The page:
Changes in marketing of beer

but now it is primarily made from barley (Hornsey, pg. 14). Hops are another ingredient which imparts a characteristic flavour to beer. Beer usually has a low level of alcohol (7-13%) compared to hard liquors like whiskey, gin or rum and is usually taken undiluted and in a chilled state which makes it convenient as well as easy to drink without the risk of high inebriation. This is the reason of its popularity hence making it a popular product both for the manufacturer as well as the consumer.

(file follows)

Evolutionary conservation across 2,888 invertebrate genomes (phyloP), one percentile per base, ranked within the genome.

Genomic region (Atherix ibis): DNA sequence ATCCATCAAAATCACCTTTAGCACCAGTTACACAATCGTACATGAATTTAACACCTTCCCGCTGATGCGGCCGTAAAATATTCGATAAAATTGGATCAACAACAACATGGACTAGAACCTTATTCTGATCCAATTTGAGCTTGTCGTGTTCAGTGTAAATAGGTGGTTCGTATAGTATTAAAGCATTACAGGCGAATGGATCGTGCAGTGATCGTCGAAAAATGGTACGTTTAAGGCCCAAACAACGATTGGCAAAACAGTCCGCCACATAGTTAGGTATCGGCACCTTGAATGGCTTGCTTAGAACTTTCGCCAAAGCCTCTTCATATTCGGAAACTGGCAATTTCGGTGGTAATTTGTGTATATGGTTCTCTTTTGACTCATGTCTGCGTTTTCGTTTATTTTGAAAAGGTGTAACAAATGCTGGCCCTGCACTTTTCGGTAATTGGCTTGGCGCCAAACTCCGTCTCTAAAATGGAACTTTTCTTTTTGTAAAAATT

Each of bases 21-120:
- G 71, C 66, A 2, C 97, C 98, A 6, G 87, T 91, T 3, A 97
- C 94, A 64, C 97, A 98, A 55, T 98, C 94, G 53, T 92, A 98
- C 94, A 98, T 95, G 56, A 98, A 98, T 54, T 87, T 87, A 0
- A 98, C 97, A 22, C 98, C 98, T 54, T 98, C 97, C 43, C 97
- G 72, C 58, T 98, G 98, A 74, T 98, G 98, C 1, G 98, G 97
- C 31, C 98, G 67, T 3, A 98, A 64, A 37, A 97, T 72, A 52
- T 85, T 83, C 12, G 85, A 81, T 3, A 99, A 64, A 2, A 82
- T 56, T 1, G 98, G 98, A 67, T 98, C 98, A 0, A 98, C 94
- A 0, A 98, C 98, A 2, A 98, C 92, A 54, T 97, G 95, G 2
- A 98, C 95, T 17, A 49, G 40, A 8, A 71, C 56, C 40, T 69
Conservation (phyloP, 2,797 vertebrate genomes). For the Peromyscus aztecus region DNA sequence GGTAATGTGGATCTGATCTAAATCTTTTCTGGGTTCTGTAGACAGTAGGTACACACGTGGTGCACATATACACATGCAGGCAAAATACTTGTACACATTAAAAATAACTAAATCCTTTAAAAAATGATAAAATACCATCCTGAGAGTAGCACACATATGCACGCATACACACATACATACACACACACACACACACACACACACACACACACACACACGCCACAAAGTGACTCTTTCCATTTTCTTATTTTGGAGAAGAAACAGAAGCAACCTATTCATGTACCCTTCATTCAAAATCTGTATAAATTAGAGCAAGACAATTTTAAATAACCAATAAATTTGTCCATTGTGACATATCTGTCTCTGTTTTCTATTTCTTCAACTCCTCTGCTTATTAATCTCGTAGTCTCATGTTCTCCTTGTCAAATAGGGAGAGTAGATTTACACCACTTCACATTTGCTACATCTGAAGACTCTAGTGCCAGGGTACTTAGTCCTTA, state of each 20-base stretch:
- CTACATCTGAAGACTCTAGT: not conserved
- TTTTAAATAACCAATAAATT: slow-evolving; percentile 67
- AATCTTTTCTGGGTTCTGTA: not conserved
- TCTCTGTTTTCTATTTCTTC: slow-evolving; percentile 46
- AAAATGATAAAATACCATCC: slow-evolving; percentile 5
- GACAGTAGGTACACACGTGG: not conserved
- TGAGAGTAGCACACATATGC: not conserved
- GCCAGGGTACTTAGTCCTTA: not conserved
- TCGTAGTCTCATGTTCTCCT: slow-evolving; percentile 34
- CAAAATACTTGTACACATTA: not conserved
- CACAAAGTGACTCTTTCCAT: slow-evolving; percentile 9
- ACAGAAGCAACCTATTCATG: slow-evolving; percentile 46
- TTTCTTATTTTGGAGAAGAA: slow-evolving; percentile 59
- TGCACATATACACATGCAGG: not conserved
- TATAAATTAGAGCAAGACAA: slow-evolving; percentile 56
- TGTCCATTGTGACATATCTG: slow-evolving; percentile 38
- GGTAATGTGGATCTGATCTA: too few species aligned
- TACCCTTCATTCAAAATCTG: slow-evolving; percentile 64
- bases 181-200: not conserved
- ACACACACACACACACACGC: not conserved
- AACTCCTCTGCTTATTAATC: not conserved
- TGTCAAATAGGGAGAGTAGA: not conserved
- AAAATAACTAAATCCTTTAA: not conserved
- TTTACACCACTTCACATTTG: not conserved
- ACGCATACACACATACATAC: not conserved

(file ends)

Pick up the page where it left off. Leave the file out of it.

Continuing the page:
During the 1950-60s the world was in a rebuilding process after the Second World War and countries in Europe were re-establishing their economic and business infrastructure. In fact the whole world was affected by the aftermaths of war and businesses including the brewery industries had not spread beyond the national boundaries. The United States of America was the only country where business had thrived up to some extent during the war. Hence most of the advertising campaigns seen for beer mostly come from that part of the world. Some of the popular advertisements were in the form of short television clips which correlated beer drinking with hard work ( The video site shows a number of popular beer advertisements and jingles of that era. Most of the videos incorporate glamour, adventure, outdoor life and humour in the advertisements and eulogise the quality of different brands. Some of the popular brands of that era include Budweiser, Altoona, Old Tavern, Lone Star, Falstaff, C.I.O., Golden Gate, Coors, etc. ( Product designs were though quite creative and impressive even in that era and showed a lot of ingenuity with liberal use of glamour which went into beer advertising. A lot of memorabilia like badges, crockery, souvenirs’, etc. were put up on sale which promoted particular brands and kept reminding the collectors about the qualities